Three Tips for Teaching Teens About Money & Investments

Three Tips for Teaching Teens About Money & Investments

By Cindy Marques, CFP
Co-founder and CEO of MakeCents, a Financial Coaching company for Canadian Millennials.

Teaching teens to save their money can be challenging – especially when they live in a digital world dominated by online “influencers” who live lavish lifestyles that seem to come easily so long as you keep going viral. It’s no wonder that teens and young adults feel so much pressure to keep up appearances and are ever eager to make an impression online. Offline, however, there is a cost to all of this: from the brand name clothing to the expensive brunches and dinners (all for the sake of capturing a photo that will garner enough ‘likes’), the reality is that the average social media user is not going to earn a living from simply posting staged photos or TikTok dances. So how can we encourage young adults to fight the online allure and not only save their money, but invest it?

Perhaps the key is to appeal to their desire to be as financially free as the influencers they aspire to become. True wealth, and ultimately financial freedom, doesn’t come from a single savings account or cash tucked in a shoebox under the bed. Financial independence is earned through consistent investing and, while this doesn’t happen overnight, teens and young adults do uniquely possess a very powerful gift as investors: time.

The earlier you begin having these conversations with your teens, the more time they’ll have to wrap their heads around the concept, ask questions, and make the mistakes they can learn most from while there is less at stake. Granted, many grown adult Canadians still lack sufficient financial literacy for themselves. So, as a parent who may also be learning themselves, how can you support your teenager with the appropriate resources and guidance to get started with investing? Here are three quick and smart ways to go about it.

  1. Explore money management as a family.

    Start having conversations about money out loud. When you’re talking about paying bills with your partner or deciding whether to buy one product over the other at the grocery store, narrate your thought process out loud for your kids to overhear. Money shouldn’t be a taboo subject, and until financial literacy becomes more deeply embedded within school curriculums, the subject remains shrouded in mystery if it’s not addressed early on at home.
  2. Take advantage of interactive learning tools.

    The Government of Canada has an entire database of financial literacy resources available online for free. Explore the website for a wide range of user-friendly learning materials and interactive tools for a hands-on learning experience. You can create a budget together with your teen, crunch the numbers on investment goals, explore what it takes to qualify for a mortgage, and even use tools that help you compare Canadian Banks to see how their savings and investment accounts compare.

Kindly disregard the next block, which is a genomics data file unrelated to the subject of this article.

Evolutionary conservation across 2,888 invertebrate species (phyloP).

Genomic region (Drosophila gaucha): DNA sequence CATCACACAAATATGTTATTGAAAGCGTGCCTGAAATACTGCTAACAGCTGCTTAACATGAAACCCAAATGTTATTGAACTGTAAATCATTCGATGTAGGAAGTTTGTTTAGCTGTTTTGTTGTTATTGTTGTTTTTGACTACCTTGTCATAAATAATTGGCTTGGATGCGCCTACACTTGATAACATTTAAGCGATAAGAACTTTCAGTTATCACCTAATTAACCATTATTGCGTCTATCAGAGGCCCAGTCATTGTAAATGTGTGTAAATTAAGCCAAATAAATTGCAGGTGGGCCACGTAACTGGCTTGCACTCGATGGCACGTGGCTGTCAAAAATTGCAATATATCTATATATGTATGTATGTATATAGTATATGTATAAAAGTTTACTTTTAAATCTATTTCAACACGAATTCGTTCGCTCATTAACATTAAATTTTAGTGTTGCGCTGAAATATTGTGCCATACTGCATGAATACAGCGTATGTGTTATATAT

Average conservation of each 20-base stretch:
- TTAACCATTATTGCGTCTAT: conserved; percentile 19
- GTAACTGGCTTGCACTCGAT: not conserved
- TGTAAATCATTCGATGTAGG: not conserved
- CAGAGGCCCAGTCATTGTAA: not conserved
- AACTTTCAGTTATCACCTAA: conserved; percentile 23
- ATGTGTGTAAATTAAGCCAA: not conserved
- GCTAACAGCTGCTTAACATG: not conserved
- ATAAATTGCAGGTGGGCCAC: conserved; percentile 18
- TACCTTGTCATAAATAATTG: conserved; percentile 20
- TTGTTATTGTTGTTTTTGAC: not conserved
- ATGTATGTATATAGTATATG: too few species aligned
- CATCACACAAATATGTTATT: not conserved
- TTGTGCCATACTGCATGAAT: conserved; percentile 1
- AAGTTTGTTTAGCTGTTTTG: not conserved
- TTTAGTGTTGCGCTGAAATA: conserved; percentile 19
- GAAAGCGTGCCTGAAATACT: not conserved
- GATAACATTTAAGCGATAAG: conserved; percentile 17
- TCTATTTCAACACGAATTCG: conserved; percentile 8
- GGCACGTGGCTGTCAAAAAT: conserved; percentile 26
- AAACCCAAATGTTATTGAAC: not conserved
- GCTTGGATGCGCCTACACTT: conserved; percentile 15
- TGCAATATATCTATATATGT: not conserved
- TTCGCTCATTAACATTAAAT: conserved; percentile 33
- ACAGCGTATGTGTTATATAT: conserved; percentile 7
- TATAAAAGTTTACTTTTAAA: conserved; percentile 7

3. Illustrate the power of compounding.

    The best time to start investing was yesterday, and the next best time is right now. When it comes to investing, time is the key ingredient to let compounding work its magic. The sooner you start contributing to your investment accounts, the less you’ll have to set aside overall. Take advantage of an online investment calculator to illustrate the difference to your teen what investing looks like when savings being at their age versus your own, as this is sure to drive the point home!

    For an example of compounding that you can share with teens, consider this: Two friends decide to contribute $500/month, invested at 8% per year. The first friend starts at age 20, stops contributing after 10 years, and lets it sit and grow until retirement. The second friend starts at age 30 and continues to contribute until retirement at age 65 (35 years total). By this point, the first friend has amassed $1.34M while the second friend is left with $1.08M – even though they contributed 3.5x more!!

These three steps are a fantastic way to start the learning process and prime your teen to become a financially savvy young adult, but truthfully the learning never stops. With student loan debts at an all-time high, don’t let your teen’s first encounter with money management be crippling debt loads and a bombardment of credit card offers from kiosks on college campuses in exchange for a swag bag of trinkets! By encouraging the right conversations and providing the right resources, you can create financially literate kids who will become financially empowered adults.

Cindy attended York University in pursuit of a Physics & Engineering degree seeking to become an educator. It wasn’t until graduating that she realized she was ill-equipped to face the challenges of adulthood without a working understanding of the Canadian Financial system and general financial literacy, which was never addressed in the Canadian educational curriculum she grew up with. She looked around and realized her peers were facing a similar challenge. It was at this point that she made the commitment to pivot and pursue Finance. She spent the next 4 years studying all things money and entered the industry as a Financial Advisor in 2016. However, she was faced with yet another challenge: the industry was seriously outdated in its approach to working with younger individuals – the demographic she was committed to serve.

In 2019 she left the “traditional” advisor world to focus on building up her independent brand, providing fee-only advice to Millennials seeking genuine and unbiased guidance. In Spring of 2021 she co-founded MakeCents, a Financial Wellness company rooted in Financial Literacy and coaching services for young Adults who are undergoing major life changes and starting businesses of their own.